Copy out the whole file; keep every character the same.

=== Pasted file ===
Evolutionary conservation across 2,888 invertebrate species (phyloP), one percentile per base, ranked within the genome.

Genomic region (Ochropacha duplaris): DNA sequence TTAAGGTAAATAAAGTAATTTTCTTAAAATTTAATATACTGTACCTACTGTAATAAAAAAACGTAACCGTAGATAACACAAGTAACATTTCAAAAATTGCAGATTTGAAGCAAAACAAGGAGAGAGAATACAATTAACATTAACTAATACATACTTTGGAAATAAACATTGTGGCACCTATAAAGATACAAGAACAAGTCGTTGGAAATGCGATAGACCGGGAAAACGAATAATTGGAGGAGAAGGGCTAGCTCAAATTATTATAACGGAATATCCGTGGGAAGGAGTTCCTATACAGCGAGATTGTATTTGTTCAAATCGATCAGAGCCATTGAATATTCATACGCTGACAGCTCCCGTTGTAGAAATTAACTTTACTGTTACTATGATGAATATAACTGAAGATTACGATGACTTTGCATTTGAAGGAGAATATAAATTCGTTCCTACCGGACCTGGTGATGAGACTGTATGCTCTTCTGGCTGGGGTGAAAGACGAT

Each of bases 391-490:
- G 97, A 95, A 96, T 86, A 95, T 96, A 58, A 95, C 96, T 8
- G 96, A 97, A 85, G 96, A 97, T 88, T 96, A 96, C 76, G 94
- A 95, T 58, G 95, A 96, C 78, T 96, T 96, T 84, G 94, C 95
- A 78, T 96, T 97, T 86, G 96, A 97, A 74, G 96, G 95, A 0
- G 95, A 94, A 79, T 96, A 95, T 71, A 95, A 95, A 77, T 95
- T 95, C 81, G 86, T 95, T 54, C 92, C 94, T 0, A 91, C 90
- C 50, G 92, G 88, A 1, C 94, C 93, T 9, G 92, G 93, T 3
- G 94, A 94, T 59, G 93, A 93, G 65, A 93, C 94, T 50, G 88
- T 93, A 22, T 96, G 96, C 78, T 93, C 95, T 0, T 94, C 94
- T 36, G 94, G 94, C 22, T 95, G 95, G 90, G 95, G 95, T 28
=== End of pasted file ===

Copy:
Evolutionary conservation across 2,888 invertebrate species (phyloP), one percentile per base, ranked within the genome.

Genomic region (Ochropacha duplaris): DNA sequence TTAAGGTAAATAAAGTAATTTTCTTAAAATTTAATATACTGTACCTACTGTAATAAAAAAACGTAACCGTAGATAACACAAGTAACATTTCAAAAATTGCAGATTTGAAGCAAAACAAGGAGAGAGAATACAATTAACATTAACTAATACATACTTTGGAAATAAACATTGTGGCACCTATAAAGATACAAGAACAAGTCGTTGGAAATGCGATAGACCGGGAAAACGAATAATTGGAGGAGAAGGGCTAGCTCAAATTATTATAACGGAATATCCGTGGGAAGGAGTTCCTATACAGCGAGATTGTATTTGTTCAAATCGATCAGAGCCATTGAATATTCATACGCTGACAGCTCCCGTTGTAGAAATTAACTTTACTGTTACTATGATGAATATAACTGAAGATTACGATGACTTTGCATTTGAAGGAGAATATAAATTCGTTCCTACCGGACCTGGTGATGAGACTGTATGCTCTTCTGGCTGGGGTGAAAGACGAT

Each of bases 391-490:
- G 97, A 95, A 96, T 86, A 95, T 96, A 58, A 95, C 96, T 8
- G 96, A 97, A 85, G 96, A 97, T 88, T 96, A 96, C 76, G 94
- A 95, T 58, G 95, A 96, C 78, T 96, T 96, T 84, G 94, C 95
- A 78, T 96, T 97, T 86, G 96, A 97, A 74, G 96, G 95, A 0
- G 95, A 94, A 79, T 96, A 95, T 71, A 95, A 95, A 77, T 95
- T 95, C 81, G 86, T 95, T 54, C 92, C 94, T 0, A 91, C 90
- C 50, G 92, G 88, A 1, C 94, C 93, T 9, G 92, G 93, T 3
- G 94, A 94, T 59, G 93, A 93, G 65, A 93, C 94, T 50, G 88
- T 93, A 22, T 96, G 96, C 78, T 93, C 95, T 0, T 94, C 94
- T 36, G 94, G 94, C 22, T 95, G 95, G 90, G 95, G 95, T 28